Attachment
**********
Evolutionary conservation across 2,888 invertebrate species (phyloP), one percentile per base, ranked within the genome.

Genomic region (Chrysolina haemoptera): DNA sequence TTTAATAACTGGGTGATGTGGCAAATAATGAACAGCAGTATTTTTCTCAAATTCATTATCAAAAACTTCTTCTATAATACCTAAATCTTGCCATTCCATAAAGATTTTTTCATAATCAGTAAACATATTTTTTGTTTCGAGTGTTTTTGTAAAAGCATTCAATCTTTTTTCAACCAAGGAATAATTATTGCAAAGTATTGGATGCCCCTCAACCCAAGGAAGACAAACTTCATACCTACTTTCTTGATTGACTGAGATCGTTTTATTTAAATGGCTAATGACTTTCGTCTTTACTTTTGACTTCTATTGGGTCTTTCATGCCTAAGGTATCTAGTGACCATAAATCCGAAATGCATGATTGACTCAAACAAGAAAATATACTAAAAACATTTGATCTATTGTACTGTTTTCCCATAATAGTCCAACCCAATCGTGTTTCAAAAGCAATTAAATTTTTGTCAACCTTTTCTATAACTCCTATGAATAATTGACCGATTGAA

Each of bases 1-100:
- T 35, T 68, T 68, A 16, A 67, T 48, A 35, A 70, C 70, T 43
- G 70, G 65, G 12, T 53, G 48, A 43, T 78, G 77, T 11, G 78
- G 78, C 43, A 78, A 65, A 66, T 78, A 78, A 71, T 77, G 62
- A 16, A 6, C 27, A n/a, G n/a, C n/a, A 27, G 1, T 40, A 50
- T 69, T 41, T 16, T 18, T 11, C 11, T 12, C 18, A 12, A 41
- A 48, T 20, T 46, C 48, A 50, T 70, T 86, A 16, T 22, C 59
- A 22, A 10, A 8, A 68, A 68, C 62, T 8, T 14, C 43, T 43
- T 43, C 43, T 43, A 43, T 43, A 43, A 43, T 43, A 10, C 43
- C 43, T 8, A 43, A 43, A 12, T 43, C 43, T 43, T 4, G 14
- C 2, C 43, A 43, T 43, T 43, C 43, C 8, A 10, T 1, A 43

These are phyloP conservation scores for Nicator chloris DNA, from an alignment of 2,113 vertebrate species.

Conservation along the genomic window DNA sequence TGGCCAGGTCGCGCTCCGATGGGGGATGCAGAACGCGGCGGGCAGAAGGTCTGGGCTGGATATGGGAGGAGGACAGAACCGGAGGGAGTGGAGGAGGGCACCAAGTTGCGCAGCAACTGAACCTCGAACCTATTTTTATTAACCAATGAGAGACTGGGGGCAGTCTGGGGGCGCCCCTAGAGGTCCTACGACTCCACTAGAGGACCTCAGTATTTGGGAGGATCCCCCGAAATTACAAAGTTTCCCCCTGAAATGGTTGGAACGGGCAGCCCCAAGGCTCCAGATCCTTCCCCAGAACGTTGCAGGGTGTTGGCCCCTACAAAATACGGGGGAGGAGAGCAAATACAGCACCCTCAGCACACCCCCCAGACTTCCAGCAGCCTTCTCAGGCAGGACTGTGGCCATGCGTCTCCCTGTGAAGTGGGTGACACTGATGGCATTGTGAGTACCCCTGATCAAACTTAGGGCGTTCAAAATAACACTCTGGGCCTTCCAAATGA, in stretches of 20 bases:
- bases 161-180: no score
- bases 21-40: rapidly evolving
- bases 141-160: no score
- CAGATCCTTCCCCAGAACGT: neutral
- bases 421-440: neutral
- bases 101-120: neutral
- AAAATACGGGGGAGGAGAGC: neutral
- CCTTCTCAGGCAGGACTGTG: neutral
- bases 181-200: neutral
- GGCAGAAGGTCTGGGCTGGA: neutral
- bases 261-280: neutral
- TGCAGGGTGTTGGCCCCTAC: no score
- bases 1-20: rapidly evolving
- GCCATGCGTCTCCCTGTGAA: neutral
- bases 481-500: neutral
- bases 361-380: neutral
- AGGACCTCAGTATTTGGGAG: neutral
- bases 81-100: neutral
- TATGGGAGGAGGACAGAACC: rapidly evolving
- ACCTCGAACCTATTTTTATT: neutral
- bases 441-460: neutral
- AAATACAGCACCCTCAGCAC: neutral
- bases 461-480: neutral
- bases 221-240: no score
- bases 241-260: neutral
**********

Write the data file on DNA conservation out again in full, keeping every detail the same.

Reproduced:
Evolutionary conservation across 2,888 invertebrate species (phyloP), one percentile per base, ranked within the genome.

Genomic region (Chrysolina haemoptera): DNA sequence TTTAATAACTGGGTGATGTGGCAAATAATGAACAGCAGTATTTTTCTCAAATTCATTATCAAAAACTTCTTCTATAATACCTAAATCTTGCCATTCCATAAAGATTTTTTCATAATCAGTAAACATATTTTTTGTTTCGAGTGTTTTTGTAAAAGCATTCAATCTTTTTTCAACCAAGGAATAATTATTGCAAAGTATTGGATGCCCCTCAACCCAAGGAAGACAAACTTCATACCTACTTTCTTGATTGACTGAGATCGTTTTATTTAAATGGCTAATGACTTTCGTCTTTACTTTTGACTTCTATTGGGTCTTTCATGCCTAAGGTATCTAGTGACCATAAATCCGAAATGCATGATTGACTCAAACAAGAAAATATACTAAAAACATTTGATCTATTGTACTGTTTTCCCATAATAGTCCAACCCAATCGTGTTTCAAAAGCAATTAAATTTTTGTCAACCTTTTCTATAACTCCTATGAATAATTGACCGATTGAA

Each of bases 1-100:
- T 35, T 68, T 68, A 16, A 67, T 48, A 35, A 70, C 70, T 43
- G 70, G 65, G 12, T 53, G 48, A 43, T 78, G 77, T 11, G 78
- G 78, C 43, A 78, A 65, A 66, T 78, A 78, A 71, T 77, G 62
- A 16, A 6, C 27, A n/a, G n/a, C n/a, A 27, G 1, T 40, A 50
- T 69, T 41, T 16, T 18, T 11, C 11, T 12, C 18, A 12, A 41
- A 48, T 20, T 46, C 48, A 50, T 70, T 86, A 16, T 22, C 59
- A 22, A 10, A 8, A 68, A 68, C 62, T 8, T 14, C 43, T 43
- T 43, C 43, T 43, A 43, T 43, A 43, A 43, T 43, A 10, C 43
- C 43, T 8, A 43, A 43, A 12, T 43, C 43, T 43, T 4, G 14
- C 2, C 43, A 43, T 43, T 43, C 43, C 8, A 10, T 1, A 43

These are phyloP conservation scores for Nicator chloris DNA, from an alignment of 2,113 vertebrate species.

Conservation along the genomic window DNA sequence TGGCCAGGTCGCGCTCCGATGGGGGATGCAGAACGCGGCGGGCAGAAGGTCTGGGCTGGATATGGGAGGAGGACAGAACCGGAGGGAGTGGAGGAGGGCACCAAGTTGCGCAGCAACTGAACCTCGAACCTATTTTTATTAACCAATGAGAGACTGGGGGCAGTCTGGGGGCGCCCCTAGAGGTCCTACGACTCCACTAGAGGACCTCAGTATTTGGGAGGATCCCCCGAAATTACAAAGTTTCCCCCTGAAATGGTTGGAACGGGCAGCCCCAAGGCTCCAGATCCTTCCCCAGAACGTTGCAGGGTGTTGGCCCCTACAAAATACGGGGGAGGAGAGCAAATACAGCACCCTCAGCACACCCCCCAGACTTCCAGCAGCCTTCTCAGGCAGGACTGTGGCCATGCGTCTCCCTGTGAAGTGGGTGACACTGATGGCATTGTGAGTACCCCTGATCAAACTTAGGGCGTTCAAAATAACACTCTGGGCCTTCCAAATGA, in stretches of 20 bases:
- bases 161-180: no score
- bases 21-40: rapidly evolving
- bases 141-160: no score
- CAGATCCTTCCCCAGAACGT: neutral
- bases 421-440: neutral
- bases 101-120: neutral
- AAAATACGGGGGAGGAGAGC: neutral
- CCTTCTCAGGCAGGACTGTG: neutral
- bases 181-200: neutral
- GGCAGAAGGTCTGGGCTGGA: neutral
- bases 261-280: neutral
- TGCAGGGTGTTGGCCCCTAC: no score
- bases 1-20: rapidly evolving
- GCCATGCGTCTCCCTGTGAA: neutral
- bases 481-500: neutral
- bases 361-380: neutral
- AGGACCTCAGTATTTGGGAG: neutral
- bases 81-100: neutral
- TATGGGAGGAGGACAGAACC: rapidly evolving
- ACCTCGAACCTATTTTTATT: neutral
- bases 441-460: neutral
- AAATACAGCACCCTCAGCAC: neutral
- bases 461-480: neutral
- bases 221-240: no score
- bases 241-260: neutral